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Fair Or Not, Ole Miss Tied To Racism And The KKK Once Again

gfx - honest opinionDo a Google news search on Ole Miss this morning and you’ll soon find the school’s name attached once again to three ugly letters: KKK.  That’s because — as we told you yesterday afternoon — a top cornerback prospect from Alabama recently tweeted out the following message:

 

“Lemme get off Ole miss I’m sorry people y’all ain’t racist….y’all just have KKK marches every month.”

 

Asked if he’d been to Ole Miss, Marlon Humphrey — son of former Alabama and NFL star Bobby Humphrey — followed up with: “yes I went they had a KKK march and everybody decommitted.”

Now, the facts are these:

 

*  The player is the son of an Alabama player and many believe he’ll wind up in Tuscaloosa like his pop.

*  The last time an Oxford KKK rally got any mention in the media was way back in 2009 when anti-Klan protestors actually outnumbered the imbecilic racists in their bed sheets.

Humphrey eventually tweeted a major apology that appeared to be written by someone else: “This tweet is to the Ole Miss Coaching Staff and the Ole Miss family.  I have not been on your campus as a recruit.  I have not felt any Racism from anyone on your campus I am sorry for misleading anyone in thinking that there is any racism coming from the Ole Miss family.”

*  As noted in our story yesterday, Humphrey also offended another group when he tweeted some homophobic views.  (Apparently being prejudiced about skin color is bad while being prejudiced about sexual orientation is A-OK.  Got it, Marlon.  Thanks.)

 

So what do we know?

First, that Humphrey is yet another example of why coaches and parents should ban their kids from Twitter.  When it comes to tweeting teens, the potential negatives far, far outweigh the potential positives.

Second, we know that Humphrey was lying about the KKK rally and the wave of decommitments, etc.

Third, we know that the veracity of Humphrey’s tweets don’t really matter in the least.  Mississippi — the school and the state — has a nasty history when it comes to racism.  Regardless of any change or progress made in the past five decades, all it takes is a tweet from a teenager to tie the words “Ole Miss” and “KKK” back together again.

From Emmett Till to Governor Ross Barnett.  From Medgar Evers to the murders of three civil rights workers in 1964.  From the film “Mississippi Burning” in the 1980s to a 2009 Klan rally that drew more national headlines than actual Klansmen, the school and the state of Mississippi cannot escape their shared history.

Is that fair?  Not for everyone.  I suspect the majority of people in the Magnolia State and certainly those at the University of Mississippi have outgrown the racism of their parents and their parents’ parents.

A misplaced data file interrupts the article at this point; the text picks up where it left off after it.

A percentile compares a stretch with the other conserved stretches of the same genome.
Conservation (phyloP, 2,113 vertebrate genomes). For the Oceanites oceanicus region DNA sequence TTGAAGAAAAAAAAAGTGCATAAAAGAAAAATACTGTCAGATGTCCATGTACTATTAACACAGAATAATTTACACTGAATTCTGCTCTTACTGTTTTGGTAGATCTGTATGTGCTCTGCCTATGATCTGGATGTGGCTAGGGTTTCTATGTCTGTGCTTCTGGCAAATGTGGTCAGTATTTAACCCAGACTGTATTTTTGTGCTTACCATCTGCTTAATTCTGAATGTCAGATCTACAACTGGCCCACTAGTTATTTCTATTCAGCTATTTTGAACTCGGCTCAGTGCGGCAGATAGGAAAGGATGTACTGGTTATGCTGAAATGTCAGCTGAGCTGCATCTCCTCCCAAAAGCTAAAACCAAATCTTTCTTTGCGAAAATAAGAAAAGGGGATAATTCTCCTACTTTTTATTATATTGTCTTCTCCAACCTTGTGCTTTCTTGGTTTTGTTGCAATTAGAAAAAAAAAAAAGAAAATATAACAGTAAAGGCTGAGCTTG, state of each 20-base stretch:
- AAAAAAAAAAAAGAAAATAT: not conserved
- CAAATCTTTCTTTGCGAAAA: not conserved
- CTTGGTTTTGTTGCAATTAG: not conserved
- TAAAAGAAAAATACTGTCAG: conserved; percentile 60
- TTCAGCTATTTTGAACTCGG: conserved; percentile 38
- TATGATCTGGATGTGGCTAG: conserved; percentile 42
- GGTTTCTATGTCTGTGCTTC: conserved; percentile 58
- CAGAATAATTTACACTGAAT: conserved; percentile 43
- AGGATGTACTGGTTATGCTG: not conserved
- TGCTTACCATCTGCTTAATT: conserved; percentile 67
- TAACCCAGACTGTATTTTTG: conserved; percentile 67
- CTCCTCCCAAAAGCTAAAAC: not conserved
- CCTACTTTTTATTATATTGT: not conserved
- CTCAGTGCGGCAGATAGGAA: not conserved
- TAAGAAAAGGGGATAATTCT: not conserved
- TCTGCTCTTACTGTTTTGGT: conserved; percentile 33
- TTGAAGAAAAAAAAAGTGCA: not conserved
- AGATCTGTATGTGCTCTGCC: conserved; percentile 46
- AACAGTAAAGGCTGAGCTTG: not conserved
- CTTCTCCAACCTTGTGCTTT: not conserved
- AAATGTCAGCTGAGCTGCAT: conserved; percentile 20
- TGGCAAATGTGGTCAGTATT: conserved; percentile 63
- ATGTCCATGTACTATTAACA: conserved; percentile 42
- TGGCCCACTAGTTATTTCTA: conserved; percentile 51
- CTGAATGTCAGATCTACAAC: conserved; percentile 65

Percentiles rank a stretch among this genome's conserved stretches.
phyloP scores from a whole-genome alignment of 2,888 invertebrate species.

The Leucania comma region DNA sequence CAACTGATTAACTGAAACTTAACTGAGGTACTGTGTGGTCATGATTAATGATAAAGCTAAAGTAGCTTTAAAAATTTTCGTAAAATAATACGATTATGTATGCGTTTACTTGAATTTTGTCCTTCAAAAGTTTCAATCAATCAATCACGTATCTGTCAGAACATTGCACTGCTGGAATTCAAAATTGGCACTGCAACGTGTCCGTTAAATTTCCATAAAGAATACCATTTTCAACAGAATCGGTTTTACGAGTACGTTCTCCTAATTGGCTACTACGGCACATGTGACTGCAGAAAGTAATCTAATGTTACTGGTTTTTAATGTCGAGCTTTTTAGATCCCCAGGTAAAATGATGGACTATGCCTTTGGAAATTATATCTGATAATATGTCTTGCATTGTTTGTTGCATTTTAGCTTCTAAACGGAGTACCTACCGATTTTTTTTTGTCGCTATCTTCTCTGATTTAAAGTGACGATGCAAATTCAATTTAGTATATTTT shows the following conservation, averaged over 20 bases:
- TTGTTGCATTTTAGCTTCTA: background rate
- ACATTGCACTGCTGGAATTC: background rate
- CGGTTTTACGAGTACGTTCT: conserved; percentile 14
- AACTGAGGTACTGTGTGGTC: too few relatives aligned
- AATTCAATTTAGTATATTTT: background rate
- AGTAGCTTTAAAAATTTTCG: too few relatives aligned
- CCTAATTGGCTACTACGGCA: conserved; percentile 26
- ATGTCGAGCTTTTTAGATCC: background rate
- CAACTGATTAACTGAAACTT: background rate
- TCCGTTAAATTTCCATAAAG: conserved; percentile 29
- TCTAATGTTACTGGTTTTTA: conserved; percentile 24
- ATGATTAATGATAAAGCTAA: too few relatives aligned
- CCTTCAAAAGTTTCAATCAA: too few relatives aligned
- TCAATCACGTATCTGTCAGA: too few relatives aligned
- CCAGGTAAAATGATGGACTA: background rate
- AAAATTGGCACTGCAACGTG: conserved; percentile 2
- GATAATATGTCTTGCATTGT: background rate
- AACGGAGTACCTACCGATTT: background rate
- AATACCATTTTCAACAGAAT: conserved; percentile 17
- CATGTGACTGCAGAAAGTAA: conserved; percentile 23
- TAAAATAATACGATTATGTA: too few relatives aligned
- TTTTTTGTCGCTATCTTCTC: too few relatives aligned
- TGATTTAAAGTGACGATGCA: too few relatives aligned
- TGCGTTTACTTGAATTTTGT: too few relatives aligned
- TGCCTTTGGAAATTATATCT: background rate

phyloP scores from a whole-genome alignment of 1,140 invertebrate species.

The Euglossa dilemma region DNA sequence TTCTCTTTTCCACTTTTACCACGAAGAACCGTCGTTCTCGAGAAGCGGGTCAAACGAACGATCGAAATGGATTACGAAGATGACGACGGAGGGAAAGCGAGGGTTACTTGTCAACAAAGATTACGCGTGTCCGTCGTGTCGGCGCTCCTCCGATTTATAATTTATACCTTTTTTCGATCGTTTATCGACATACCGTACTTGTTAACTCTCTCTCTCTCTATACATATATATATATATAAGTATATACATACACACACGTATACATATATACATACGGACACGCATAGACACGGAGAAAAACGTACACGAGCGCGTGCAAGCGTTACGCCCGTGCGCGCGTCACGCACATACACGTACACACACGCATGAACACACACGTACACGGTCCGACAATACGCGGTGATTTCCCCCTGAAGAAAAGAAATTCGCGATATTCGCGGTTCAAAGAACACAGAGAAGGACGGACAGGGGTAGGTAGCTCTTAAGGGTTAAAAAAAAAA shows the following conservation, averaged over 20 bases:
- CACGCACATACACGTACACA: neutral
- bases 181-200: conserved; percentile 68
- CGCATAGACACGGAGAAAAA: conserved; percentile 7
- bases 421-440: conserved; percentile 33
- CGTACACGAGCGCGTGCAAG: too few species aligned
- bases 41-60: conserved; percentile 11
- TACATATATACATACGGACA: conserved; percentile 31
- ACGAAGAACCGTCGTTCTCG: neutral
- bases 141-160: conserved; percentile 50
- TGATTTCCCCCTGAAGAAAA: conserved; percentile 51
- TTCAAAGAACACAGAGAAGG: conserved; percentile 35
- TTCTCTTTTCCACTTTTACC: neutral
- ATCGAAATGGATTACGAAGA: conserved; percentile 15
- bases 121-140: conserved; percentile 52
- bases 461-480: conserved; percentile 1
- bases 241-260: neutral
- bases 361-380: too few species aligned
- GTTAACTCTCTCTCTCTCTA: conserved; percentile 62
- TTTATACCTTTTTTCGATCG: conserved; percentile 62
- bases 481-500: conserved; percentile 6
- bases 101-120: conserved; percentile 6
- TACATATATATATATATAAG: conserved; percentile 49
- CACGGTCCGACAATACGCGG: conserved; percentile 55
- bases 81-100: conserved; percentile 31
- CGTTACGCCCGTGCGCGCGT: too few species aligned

I’ve been to Mississippi many times.  I drove the entire length of the state last year.  I’ll be back there in just a couple of weeks as a matter of fact.  As a visitor/tourist, I’ve never seen any type of racism with my own eyes.  (Though a pair of shirtless rednecks in Scooba did give me — a fellow Caucasian — a chilly “Where you from, boy” stare at a gas station last summer.)

But here’s the rub.  While it isn’t fair for all Mississippians and all Ole Miss students to be painted as racists with such a wide brush, it is fair for some.

Do you happen to remember why the KKK gathered for their tiny rally in Oxford four years ago?  It was because UM chancellor Dan Jones — after requesting and then ordering students to stop chanting the words, “The South will rise again,” at the end of the fight song “From Dixie with Love” — banned the playing of a favorite Rebel anthem at sporting events.

Jones sent out a letter at the time stating:

 

“We cannot even appear to support those outside our community who advocate a revival of segregation.  Consequently, I have asked the band not to play ‘From Dixie with Love’ at upcoming athletics events.  The absence of this song will send a clear message that the university is neither facilitating nor indirectly condoning the chant.”

 

So much for sending a clear message.  Not only did a few Klan members draw dozens of cameras to the UM campus over Jones banning of the song, but since then there’s been another fight over the school’s on-field mascot.  Ole Miss chose to put a guy in a Black Bear suit on its sidelines.  As silly as that is it disturbed a helluva lot of people who want the old “Colonel Reb” costume brought out of mothballs.  Colonel Reb, of course, is the ol’ Southern gentleman who conjures up images of a simpler time when whitey could peacefully sip his mint julep on the verandah while his darkeys entertained him with a work song from out in the fields.

Now who wouldn’t that image associated with their school in the 2010s?

Ole Miss coaches already face an uphill battle on the recruiting trail when it comes to luring black out-of-state prospects to Mississippi.  Throw in the nickname Rebels and the hill becomes even steeper.  Throw in all the rest and maybe you can figure out why Ole Miss’ football fortunes have dipped over the last 50 years.

In the 1980s, the UM administration pushed to get rid of Rebel flags at Ole Miss sporting events.  Then came the banning of “From Dixie with Love.”  Then came the black bear mascot.

Some Ole Miss fans claim that the school’s heritage is being taken away from them.

Good.  It’s a bad heritage.

That heritage includes so many ties to racism and segregation that I couldn’t come close to listing them all just a few paragraphs back.  Like it or not, fair or not, that is the history of Mississippi.  That history cannot — obviously — and should not be forgotten.  But it also should not be celebrated.  At least not those elements grounded in hate or the oppression of an entire race of people.